Along with Titicaca in South America and Baikal in Russia, Lake Ohrid is among the oldest lakes in the world. And it's become a popular destination with scuba divers thanks to both its history, and the stunning clarity of its water. We ventured underwater with Amfora Diving Center to visit the Bay of Bones: an archaeological site from the Bronze Age.
Departing from the park which protects Vevčani's natural springs, a path of eight kilometers meanders through the hills to Gorna Belica. It's a strenuous, non-stop ascent, but reaching this remote mountain village is worth the effort.
Independence was all the rage during the swift, painful breakup of Yugoslavia. But it's hard to imagine that the citizens of the village of Vevčani weren't just having a laugh, when they held a referendum in 2002 to establish their own micro-country. The Vevčani Republic has never been recognized by anyone, but after buying passports in the gift shop, I suppose we're honorary citizens.
On the western coast of Lake Ohrid, not far from the border with Albania, is the town of Radožda. On a normal weekday, this must be a sleepy village on the shore. But when we visited on a weekend toward the end of summer, "sleep" was the last thing on Radožda's mind. Radožda was ready to party.
Frequently visible in the skies above Lake Ohrid are paragliders who have jumped from the mountains of the Galičica National Park. It's an activity we've always wanted to try... why not in Macedonia? So we gave the guys at Vertigo Paragliding Club a ring. A couple days later, were bouncing up the mountain in a jeep, nerves beginning to tickle our stomachs. This was a good idea, right?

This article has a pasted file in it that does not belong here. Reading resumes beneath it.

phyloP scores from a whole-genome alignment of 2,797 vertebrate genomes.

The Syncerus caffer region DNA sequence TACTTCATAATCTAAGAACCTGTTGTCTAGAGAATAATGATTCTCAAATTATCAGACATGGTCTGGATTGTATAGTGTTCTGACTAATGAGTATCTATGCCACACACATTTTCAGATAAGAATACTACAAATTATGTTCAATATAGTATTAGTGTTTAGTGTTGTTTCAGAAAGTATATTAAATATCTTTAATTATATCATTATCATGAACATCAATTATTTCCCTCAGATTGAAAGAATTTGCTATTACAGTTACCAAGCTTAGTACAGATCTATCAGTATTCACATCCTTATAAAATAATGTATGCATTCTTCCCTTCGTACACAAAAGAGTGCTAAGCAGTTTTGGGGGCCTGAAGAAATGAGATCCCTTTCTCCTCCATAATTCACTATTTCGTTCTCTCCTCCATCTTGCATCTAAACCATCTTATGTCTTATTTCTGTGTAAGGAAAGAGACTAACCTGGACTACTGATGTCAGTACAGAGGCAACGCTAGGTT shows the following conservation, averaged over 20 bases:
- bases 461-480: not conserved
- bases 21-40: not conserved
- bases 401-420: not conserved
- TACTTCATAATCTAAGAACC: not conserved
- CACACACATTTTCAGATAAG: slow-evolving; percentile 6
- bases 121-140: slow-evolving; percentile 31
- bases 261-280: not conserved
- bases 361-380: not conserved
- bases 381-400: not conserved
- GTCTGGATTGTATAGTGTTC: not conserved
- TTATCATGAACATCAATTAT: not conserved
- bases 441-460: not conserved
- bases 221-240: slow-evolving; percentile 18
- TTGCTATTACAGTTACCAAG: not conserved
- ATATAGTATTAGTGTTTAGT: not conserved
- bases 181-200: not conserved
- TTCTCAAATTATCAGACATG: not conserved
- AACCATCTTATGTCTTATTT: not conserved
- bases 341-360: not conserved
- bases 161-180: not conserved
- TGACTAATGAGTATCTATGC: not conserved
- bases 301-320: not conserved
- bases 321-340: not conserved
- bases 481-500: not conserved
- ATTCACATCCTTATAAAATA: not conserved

While in Ohrid, an excursion to the southern tip of the lake and the monastery of Sveti Naum should be considered essential. This is where the natural springs which feed Lake Ohrid come bubbling up from the underground, into a lagoon of startling clarity.
Today, Lake Prespa is a place of almost perplexing tranquility, with nothing of the tourism that reaches the shores of nearby Lake Ohrid. But this hasn't always been the case. The abandoned Hotel Evropa, on Prespa's western shore, is proof that this was once a major tourist destination.
The only island in landlocked Macedonia is uninhabited... at least by humans. Located in the south of Lake Prespa, near the Albanian border, Golem Grad is frequently referred to as "Snake Island."
A scenic drive through the Galičica National Park connects Macedonia's two largest lakes, Ohrid and Prespa. For those willing to hike, it's possible to see both lakes from one mountaintop view.
We dedicated one of the days we spent on Lake Prespa to the nearby Pelister National Park. Extending roughly from Prespa to Bitola and down to the border with Greece, this park was established in 1948 to protect 170 square kilometers of southern Macedonia's pristine mountain land.